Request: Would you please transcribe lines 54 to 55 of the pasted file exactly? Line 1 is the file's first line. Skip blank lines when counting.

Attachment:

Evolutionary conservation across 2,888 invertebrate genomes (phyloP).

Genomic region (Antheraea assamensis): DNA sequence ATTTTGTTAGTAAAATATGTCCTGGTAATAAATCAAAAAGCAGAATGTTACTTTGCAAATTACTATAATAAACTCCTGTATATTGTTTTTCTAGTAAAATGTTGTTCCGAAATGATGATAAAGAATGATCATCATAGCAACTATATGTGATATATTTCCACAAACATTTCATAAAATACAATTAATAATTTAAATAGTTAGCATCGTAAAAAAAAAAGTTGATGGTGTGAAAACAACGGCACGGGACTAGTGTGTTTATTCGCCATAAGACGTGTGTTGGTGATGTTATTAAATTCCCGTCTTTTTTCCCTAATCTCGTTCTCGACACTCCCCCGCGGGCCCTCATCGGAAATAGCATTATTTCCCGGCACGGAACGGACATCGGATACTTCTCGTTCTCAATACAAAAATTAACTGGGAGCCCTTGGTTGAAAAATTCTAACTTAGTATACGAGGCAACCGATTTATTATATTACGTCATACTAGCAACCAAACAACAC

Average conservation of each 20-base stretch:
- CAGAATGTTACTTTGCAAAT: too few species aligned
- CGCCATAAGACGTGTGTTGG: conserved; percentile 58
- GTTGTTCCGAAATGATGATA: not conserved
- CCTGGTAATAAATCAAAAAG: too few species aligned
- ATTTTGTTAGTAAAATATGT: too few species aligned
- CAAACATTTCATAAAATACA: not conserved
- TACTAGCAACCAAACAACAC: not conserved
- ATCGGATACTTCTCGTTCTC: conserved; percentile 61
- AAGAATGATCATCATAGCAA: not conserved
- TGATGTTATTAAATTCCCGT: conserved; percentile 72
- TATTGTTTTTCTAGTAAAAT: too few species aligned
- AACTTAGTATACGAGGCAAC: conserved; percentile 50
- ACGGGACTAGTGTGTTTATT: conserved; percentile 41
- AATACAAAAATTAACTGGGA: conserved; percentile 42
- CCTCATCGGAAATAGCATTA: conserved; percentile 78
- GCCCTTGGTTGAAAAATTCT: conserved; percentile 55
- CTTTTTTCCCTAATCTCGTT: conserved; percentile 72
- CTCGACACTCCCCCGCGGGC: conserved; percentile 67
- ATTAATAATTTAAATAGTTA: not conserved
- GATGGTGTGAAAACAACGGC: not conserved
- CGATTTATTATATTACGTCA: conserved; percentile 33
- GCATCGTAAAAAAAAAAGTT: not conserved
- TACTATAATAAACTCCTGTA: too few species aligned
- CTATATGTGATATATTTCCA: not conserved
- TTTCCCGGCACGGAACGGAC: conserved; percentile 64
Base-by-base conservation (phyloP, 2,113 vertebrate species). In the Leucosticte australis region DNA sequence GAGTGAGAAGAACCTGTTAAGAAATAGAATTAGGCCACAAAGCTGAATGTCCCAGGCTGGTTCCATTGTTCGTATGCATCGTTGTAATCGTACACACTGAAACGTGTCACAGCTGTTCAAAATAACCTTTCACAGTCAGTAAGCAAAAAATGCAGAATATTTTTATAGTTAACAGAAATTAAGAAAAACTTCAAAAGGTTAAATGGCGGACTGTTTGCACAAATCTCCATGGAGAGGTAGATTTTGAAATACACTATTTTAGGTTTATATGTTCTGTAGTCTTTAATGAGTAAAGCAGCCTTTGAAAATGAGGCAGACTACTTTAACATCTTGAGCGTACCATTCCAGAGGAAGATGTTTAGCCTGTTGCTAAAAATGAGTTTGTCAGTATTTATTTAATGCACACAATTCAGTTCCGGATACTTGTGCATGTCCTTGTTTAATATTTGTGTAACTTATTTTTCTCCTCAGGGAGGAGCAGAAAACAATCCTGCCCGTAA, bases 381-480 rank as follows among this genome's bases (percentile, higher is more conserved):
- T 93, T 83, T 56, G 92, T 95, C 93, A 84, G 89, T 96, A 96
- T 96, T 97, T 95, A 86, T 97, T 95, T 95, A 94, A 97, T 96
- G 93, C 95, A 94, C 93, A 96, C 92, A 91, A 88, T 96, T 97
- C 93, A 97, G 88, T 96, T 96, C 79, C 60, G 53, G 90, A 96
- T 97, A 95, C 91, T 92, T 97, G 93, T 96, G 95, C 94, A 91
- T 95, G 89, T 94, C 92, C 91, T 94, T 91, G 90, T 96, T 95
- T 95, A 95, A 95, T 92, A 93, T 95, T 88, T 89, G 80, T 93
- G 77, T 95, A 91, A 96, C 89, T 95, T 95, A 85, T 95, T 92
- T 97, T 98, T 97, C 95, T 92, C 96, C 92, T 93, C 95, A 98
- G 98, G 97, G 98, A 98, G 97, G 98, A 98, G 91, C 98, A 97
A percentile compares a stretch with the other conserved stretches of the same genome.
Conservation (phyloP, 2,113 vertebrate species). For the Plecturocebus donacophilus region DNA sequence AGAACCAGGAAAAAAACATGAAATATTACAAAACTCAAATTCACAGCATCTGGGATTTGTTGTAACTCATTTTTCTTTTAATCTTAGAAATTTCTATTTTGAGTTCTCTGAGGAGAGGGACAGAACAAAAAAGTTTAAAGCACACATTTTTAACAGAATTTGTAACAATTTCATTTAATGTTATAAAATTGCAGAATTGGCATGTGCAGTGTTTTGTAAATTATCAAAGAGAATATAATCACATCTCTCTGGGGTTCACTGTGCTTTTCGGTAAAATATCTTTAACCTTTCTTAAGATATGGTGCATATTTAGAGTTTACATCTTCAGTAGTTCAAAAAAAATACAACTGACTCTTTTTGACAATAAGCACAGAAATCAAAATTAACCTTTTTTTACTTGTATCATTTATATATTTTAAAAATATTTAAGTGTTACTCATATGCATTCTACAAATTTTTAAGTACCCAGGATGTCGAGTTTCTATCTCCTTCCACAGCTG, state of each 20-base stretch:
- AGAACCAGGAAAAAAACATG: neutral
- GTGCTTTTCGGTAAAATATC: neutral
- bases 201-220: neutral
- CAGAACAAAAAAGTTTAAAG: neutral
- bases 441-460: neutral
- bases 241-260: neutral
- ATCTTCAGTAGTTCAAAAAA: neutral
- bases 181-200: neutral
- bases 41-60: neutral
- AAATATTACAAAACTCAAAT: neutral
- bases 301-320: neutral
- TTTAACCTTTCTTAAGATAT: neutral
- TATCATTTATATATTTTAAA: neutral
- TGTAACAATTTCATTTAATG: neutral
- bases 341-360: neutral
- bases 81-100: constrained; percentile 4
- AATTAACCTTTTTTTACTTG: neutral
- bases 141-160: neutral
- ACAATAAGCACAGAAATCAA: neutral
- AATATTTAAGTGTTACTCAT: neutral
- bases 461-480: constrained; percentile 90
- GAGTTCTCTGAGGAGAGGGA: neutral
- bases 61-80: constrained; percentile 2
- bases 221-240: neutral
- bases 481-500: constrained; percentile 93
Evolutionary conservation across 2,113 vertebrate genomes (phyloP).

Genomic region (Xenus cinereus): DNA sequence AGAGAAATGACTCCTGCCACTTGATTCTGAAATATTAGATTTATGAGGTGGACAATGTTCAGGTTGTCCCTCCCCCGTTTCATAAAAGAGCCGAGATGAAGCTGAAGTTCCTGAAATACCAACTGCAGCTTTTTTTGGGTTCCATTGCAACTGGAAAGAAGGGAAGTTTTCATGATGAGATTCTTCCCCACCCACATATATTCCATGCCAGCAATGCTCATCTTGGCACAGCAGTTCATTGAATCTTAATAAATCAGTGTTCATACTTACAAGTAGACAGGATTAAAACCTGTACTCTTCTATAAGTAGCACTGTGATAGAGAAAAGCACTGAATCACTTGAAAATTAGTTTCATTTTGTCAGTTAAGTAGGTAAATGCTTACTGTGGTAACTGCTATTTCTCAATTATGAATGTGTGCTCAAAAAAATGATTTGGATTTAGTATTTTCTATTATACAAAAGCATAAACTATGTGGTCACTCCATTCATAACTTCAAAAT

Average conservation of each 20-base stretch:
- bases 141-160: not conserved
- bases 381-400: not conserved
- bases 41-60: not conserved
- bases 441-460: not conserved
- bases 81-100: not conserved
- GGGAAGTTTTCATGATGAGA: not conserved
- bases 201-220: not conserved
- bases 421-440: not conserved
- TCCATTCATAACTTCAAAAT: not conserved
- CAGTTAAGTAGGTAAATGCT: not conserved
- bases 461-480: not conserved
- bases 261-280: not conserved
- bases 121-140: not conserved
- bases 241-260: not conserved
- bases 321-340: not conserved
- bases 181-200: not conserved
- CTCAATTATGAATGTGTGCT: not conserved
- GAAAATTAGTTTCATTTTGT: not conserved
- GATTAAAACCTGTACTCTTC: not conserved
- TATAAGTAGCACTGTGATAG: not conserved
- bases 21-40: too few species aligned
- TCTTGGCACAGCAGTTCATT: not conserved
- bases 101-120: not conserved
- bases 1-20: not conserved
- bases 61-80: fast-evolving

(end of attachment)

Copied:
- TATCATTTATATATTTTAAA: neutral
- TGTAACAATTTCATTTAATG: neutral